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The Art of Portraiture :: A Conversation with Photographer Phil Knott

The Art of Portraiture :: A Conversation with Photographer Phil Knott

British born, Los Angeles based photographer Phil Knott began shooting professionally in 1997, jumpstarting his career in London. Over the past three decades, he’s captured some of the most iconic names in music. From A$AP Rocky’s first album cover, to Justin Timberlake’s Vibe cover, Knott has taken part in his fair share of legendary moments, documenting the humanity of some of our culture’s greatest icons through his portrait work. His photographic journey has taken him to New York, and currently Los Angeles, allowing him to cross paths with genius-level talent.

In September, Knott exhibited a collection of portraits at Mixduse Collective in Brooklyn at a show called Heroes & Legends that featured just that. The solo exhibition included mainstays of the golden era of New York hip-hop including: JAY-Z, Guru, RZA, Nas, and more. He’s following that up with his recent show called I Love You Amy that features 20 pre-celebrity photos of Amy Winehouse that opened this past Thursday.

From Phil Knott’s Heroes & Legends show

After being connected through a mutual friend, I jumped at the opportunity to learn more about Knott’s journey and craft. Once the background stuff was out of the way, he went into detail about his approach to portraiture, how location plays into his output, Instagram’s effect on commercial photography, and more.

Whether you’re a casual photographer or pursuing a career, there’s something to be learned from Knott’s below account of his years spent behind the lens.

JAY-Z by Phil Knott

LELAND WARE: Let’s start with a bit of your background, and what life was like growing up in London.

PHIL KNIGHT: I started shooting photos in ’97. I worked at Ray James’s CLICK Studios in London. We shot everybody. At the time, I was doing a degree at Harrow Polytechnic. I realized that I learned more at the studio in a month than I did in three years at the university. I saw firsthand how the photography business worked. I worked for Jean-Baptiste Mondino. He was so cool. He would use like four rolls of film on a campaign. He would shoot these polaroids that looked absolutely amazing. That changed everything. I was like, “This is it. I want to be you!” That was the beginning of my photography. It was the early days in the London scene. Things were vibrant. There were these fantastic magazines like The Face—which I would work for a lot—that would allow you to do what you want. Mo’ Wax was big at the time, and I would work for them. Basically, I got paid in records from Mo’ Wax. So I’ve got a collection of everything that it has ever done. That’s the only collection of records that I’ve got. I threw everything else away.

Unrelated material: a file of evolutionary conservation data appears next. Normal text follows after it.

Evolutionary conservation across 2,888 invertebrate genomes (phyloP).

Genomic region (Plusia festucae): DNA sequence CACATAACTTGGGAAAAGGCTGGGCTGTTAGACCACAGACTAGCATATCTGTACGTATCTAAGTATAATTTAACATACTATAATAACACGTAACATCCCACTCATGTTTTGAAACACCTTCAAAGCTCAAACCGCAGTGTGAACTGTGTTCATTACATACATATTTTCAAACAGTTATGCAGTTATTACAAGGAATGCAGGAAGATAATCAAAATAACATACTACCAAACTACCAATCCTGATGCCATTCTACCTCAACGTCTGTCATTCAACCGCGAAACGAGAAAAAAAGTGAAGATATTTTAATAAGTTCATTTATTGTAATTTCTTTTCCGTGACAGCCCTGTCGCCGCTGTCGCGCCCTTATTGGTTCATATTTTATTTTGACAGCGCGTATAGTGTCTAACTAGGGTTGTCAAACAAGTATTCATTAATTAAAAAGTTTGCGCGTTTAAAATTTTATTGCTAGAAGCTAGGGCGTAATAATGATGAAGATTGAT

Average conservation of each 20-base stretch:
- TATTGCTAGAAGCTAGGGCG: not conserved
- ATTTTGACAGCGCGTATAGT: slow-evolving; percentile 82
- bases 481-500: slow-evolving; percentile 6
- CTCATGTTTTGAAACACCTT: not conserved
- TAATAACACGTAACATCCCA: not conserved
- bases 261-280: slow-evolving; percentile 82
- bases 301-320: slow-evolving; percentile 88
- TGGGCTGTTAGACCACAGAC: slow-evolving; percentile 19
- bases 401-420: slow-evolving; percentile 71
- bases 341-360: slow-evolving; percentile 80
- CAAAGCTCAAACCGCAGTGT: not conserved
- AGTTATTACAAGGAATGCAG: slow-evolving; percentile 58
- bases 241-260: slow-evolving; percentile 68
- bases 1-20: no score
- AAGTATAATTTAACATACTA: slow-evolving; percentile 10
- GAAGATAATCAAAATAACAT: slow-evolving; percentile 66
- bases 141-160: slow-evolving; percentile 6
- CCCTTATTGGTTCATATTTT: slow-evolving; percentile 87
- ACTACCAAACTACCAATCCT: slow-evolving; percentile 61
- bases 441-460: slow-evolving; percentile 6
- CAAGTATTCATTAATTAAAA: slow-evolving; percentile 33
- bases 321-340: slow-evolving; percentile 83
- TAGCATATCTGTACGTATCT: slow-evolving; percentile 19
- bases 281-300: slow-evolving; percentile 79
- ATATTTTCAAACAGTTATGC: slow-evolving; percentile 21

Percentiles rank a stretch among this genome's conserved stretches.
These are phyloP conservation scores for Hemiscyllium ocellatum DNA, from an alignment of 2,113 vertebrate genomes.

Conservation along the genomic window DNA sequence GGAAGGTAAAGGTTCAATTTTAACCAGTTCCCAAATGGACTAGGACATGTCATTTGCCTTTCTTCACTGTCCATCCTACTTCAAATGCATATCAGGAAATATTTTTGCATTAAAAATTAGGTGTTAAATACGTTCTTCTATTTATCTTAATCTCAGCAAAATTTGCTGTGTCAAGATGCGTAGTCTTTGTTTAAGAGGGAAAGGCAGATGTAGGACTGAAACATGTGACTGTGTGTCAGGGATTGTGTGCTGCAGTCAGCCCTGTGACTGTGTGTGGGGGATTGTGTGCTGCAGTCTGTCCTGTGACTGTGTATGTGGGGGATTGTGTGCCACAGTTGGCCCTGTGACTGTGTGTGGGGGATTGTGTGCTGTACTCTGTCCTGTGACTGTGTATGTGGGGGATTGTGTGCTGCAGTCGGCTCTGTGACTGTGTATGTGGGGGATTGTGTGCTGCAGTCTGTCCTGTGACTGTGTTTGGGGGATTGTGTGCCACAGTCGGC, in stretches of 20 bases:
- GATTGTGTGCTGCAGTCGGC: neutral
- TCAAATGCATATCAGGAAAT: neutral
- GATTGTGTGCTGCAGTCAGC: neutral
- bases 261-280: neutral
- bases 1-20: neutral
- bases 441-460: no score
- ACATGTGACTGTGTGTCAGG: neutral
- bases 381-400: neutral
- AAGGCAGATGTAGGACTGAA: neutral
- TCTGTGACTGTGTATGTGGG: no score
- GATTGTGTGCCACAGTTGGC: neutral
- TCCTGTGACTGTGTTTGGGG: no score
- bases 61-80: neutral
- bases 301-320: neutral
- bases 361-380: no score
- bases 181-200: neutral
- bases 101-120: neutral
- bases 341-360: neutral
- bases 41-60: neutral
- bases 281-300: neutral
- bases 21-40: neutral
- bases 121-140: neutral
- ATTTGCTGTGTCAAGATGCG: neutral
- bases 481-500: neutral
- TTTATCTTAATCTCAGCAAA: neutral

Talk a little bit about the music scene in London back then, and how you got immersed in it.

Back then, the internet was just an infant. It wasn’t really affecting the labels. So all of these bands were getting signed. There was money from people buying records. The venues in London have always been healthy. I worked with a label called 1234 Records. There was a real scene where all of these up-and-coming people would hang out together. You could go and shoot a band, and get paid for it. You’d go see a band, meet them, and shoot them the next day. The money would come from the record label. You could shoot four or five bands in a week. I was in New York, and I remember when Tower Records closed. I was like, “Oh shit, this is it.” I think everything was in confusion. I don’t think the labels were prepared because they thought it could never happen.

Daft Punk by Phil Knott

How did you transition from London to New York?

It was easy. London was like New York; it was a natural progression. A lot of the bands that I had been shooting were coming from New York. I was dipping in and out doing jobs. Then, my office, Jan Stevens’s ESP, opened up there, which made it a lot easier. I had a base. After a while, I realized that I quite like this place. It was exciting. It wasn’t like London—but it kind of was. It was a melting pot of cultures. The language was the same. It wasn’t like going to China or something. It was an inspiration, all of the graffiti and all of the art. At that time, it was only in New York. If you travel to various cities, you see the same kind of artwork on the walls now. Back then, things were sort of New York-specific. Suddenly, it became universal. So when I got to New York, there were these beautiful pieces on walls. I had never seen anything like this. And that was my inspiration, along with the quickness of the city and the compactness of Manhattan. This was in 2002.

How did you get immersed in hip-hop culture, and start shooting with these up-and-coming rappers?